Bitcoin is frequently compared to gold. But it’s not an either/or proposition… and I’ll tell you why
Indeed, gold and bitcoin are the only two widely distributed, decentralised methods of exchanging value as currency. There is no central authority issuance like there is with U.S. dollars or any other fiat currency
Likewise, neither bitcoin nor gold can just be “printed” at the push of a button by an anxious central banker. You have to either earn your gold by mining it – which is also what you do to get bitcoin, but with computers instead of picks and shovels – or you can pay cash for it. But there’s one big difference between the two…
Gold is the very opposite of new technology
Gold is a physical, tangible and?real asset
You can pick it up and feel its satisfying weight in your hand. It can’t be altered. Gold is gold. Once I own it, that’s it. I don’t need to rely on a functioning internet. I don’t need a computer. It’s pure, tangible value
And gold has unquestionably been money for thousands of years. A gold coin can still sit in my pocket, even while I might be fending off mobs, zombies, nuclear winter or hordes of cockroaches.
On the other hand, bitcoin is nothing more than a code that exists somewhere on the internet. You can’t pick it up and put it in your pocket. If you lose that code… you lose your bitcoin.
Bitcoin isn’t easy to explain to the average guy on the street. The fundamentals of blockchain, and the distributed ledger systems upon which bitcoin is built, are not straightforward. It usually takes time and effort for people to really understand just how much of an innovation bitcoin really is when it is a trustless mechanism for exchanging value. Most people simply can’t comprehend bitcoin and the blockchain.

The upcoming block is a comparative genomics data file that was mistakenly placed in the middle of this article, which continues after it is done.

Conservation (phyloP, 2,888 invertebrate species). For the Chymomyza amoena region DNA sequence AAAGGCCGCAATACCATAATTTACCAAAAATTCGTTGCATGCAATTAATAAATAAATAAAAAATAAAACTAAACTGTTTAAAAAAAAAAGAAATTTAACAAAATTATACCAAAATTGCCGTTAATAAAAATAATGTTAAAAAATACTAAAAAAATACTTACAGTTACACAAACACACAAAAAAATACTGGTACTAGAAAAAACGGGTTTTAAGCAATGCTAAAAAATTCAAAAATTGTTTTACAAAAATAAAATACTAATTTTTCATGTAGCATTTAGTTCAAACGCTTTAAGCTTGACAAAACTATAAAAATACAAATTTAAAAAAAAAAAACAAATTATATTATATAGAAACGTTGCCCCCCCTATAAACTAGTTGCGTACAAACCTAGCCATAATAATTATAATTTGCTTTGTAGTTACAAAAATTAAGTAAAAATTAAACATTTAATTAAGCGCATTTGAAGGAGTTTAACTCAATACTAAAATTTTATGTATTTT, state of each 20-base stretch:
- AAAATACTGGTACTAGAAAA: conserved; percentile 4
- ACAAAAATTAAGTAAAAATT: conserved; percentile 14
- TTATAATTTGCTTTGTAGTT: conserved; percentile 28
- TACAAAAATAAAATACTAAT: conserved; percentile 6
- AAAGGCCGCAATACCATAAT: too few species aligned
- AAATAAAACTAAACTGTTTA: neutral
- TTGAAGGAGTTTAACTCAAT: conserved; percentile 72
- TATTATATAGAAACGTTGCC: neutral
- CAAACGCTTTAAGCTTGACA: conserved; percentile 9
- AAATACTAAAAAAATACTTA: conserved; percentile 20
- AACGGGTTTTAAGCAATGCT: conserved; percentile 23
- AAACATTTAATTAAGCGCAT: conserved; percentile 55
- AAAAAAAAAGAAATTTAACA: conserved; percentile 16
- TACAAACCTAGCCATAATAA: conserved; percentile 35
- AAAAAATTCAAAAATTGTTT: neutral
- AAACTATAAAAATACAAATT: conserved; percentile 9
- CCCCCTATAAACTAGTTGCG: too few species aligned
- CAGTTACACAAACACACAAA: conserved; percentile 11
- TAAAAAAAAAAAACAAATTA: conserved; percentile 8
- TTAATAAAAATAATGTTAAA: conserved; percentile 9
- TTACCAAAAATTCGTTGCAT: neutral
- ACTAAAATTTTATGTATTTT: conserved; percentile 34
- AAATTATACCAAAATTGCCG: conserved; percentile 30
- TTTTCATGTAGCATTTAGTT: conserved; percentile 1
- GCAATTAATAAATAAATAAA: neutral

As a guy on a cryptocurrency email thread I was on succinctly put it:
“I prefer a currency that has survived 5,000+ years of wars, empires, the rise and fall of countries, cold spells, hot spells, and has been universally accepted in every country of the world.”
I can’t argue with that.
No matter how big bitcoin gets, it will never be gold.
If you were to ask me which I think is more likely to be around a hundred years from now, it’s gold… every time. Nothing has usurped it for millennia as a globally accepted medium of exchange or store of value, and I don’t think bitcoin will do so either.
But… you should still own bitcoin
Bitcoin is the ultimate in freedom of asset ownership. The government can’t confiscate it from you, as it did from owners of gold in 1933 in the U.S. under Executive Order 6102.
You can cross national borders with bitcoin in your possession on a USB-stick device, a piece of paper… or if you can memorise your private key, with no physical object in your possession of any kind.
Whether your bitcoin is worth US$100 or US$100 million, it makes no difference to how you move and store it (which is clearly not the same with gold). You don’t need a trusted middleman to send it, and you can move it around the world, securely, in a matter of minutes.
And if you’re looking for gains… bitcoin is a lot likelier than gold to be up 1,000 percent three years from now. Even though its price has soared over the past few years, it’s still nowhere near mainstream yet.
So gold and bitcoin both deserve a place in your portfolio.
Gold has stood the test of time and is a medium of storing value. Bitcoin’s time, on the other hand, is just beginning. Blockchain is the future, and when you have?an opportunity to buy the future?and tuck it away, you should take it.